Editor’s Note: All of the pieces in our Confessions Series are anonymous.
I’m not entirely crunchy, instead I fall somewhere in-between; we’ll call it a crispy kind of Mom. This identity comes from the choices that our family makes on a daily basis. For instance, my family and I don’t wear organic hemp clothing, I shave my legs, and I believe that God is our creator, not Mother Nature. I do enjoy mainstream shopping and a great Target bargain. However, I do exhaust my Tula, my favorite choice for baby wearing, on a daily basis. My baby wears cloth diapers, is exclusively breastfeed, but I carry a Coach diaper bag. We choose to eat gluten free and as organic as available. My children don’t eat refined sugar, food coloring or artificial flavors. Actually, none of us do. They aren’t upset when we go to a birthday party and they can’t have the cake or candy.
People feel sorry for them but I don’t. I’m teaching them to make healthy choices. Of course we cheat every once in a while and they are allowed a gluten free cupcake or an organic sucker, but truth be told they’d rather eat an entire bowl of freshly cut watermelon and I’d rather not deal with their atrocious behavior (the after effects of eating overly processed food). Our family loves being outdoors, but sometimes our family just needs to zone out in front of Netflix for awhile to recuperate. I try to not spank my children, but at times the hangry (anger derived from hunger) yelling Monster Mom comes out; I’m not proud of her! Oh yeah, and we also try to find natural solutions to health problems by utilizing the Chiropractor and essential oils before we try any mainstream remedies.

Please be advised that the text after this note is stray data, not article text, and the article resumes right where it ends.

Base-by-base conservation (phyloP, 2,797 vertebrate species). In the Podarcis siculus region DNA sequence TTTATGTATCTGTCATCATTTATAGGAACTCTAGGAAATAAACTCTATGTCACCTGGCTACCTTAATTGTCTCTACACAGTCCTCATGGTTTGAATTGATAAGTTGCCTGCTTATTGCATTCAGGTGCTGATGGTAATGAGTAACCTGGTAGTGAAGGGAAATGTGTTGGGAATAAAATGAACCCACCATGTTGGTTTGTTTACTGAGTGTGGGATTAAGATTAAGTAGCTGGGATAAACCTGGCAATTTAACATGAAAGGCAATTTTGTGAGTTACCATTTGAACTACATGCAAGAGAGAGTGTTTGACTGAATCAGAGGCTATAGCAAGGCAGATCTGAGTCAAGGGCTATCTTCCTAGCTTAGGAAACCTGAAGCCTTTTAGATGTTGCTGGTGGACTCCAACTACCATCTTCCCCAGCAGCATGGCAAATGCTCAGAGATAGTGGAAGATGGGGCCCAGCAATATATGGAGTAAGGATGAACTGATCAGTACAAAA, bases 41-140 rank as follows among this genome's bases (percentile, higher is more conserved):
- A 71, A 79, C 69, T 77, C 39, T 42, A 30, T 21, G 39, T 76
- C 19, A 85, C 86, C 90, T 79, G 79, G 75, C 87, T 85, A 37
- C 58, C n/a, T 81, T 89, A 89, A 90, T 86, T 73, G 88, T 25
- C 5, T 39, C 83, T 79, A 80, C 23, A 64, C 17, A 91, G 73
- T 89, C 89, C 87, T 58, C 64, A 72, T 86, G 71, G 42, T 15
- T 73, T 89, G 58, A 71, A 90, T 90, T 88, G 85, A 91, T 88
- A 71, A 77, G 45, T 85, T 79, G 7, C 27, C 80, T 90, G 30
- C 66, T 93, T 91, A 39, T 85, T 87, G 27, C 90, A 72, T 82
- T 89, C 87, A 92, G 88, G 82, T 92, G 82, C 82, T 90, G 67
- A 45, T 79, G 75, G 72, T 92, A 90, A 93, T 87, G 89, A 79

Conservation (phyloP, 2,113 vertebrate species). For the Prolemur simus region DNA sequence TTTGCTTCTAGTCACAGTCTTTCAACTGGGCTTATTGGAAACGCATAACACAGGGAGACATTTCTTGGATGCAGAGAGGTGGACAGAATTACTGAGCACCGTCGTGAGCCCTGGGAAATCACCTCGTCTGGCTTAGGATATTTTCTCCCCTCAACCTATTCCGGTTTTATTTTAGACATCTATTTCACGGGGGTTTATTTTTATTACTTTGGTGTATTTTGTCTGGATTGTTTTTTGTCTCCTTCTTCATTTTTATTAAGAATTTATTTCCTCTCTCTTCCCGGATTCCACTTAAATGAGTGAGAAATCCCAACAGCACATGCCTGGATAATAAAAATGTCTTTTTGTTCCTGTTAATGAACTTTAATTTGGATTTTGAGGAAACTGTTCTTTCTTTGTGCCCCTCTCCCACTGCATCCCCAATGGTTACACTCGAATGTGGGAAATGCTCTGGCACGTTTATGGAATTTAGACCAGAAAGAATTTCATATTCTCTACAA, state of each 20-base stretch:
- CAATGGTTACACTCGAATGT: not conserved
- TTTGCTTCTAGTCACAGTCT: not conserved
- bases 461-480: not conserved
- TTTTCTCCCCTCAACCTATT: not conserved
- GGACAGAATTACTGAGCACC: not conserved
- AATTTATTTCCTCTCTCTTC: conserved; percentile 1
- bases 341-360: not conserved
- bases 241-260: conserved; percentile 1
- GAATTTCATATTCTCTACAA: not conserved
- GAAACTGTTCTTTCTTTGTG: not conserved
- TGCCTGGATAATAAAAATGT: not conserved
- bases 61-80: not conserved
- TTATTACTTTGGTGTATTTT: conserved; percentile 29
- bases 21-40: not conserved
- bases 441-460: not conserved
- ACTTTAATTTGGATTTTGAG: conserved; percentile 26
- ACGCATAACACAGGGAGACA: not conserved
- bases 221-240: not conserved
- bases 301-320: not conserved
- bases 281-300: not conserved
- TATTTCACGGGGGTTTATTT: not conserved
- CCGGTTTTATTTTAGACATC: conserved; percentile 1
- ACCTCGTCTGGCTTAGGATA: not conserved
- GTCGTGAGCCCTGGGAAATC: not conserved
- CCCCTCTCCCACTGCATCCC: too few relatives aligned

Having our third baby intensified my road to crunchiness. We attended Birth Boot Camp classes to prepare for the birth, had a doula, a completely unmedicated birth, didn’t circumcise our son, and I took my encapsulated placenta religiously afterwards to help get rid of the baby blues. And no, I do not vaccinate. So basically I don’t quite fit in with either the mainstream or fully crunchy Moms.
Some may say, “Co-sleeping is so dangerous! You are putting all of us at risk for not vaccinating. You don’t use birth control?? Oh… it’s because you’re Catholic. Then you must believe women don’t have rights. How do you know your Son is actually learning what he should while you homeschool?” The list of judgmental questions, sometimes made up in my head, goes on and on. Add to it the fact that we move roughly every three years, and I have to search out similar minded folks and accommodating stores, and well frankly it’s exhausting. What I know is that after extensive research it is the healthiest and most educated decision that my husband and I have chosen to make for our family. It didn’t just happen overnight. Through a lot of prayer and a desire to try something different I have evolved into this less than crunchy more than crispy kind of Mom.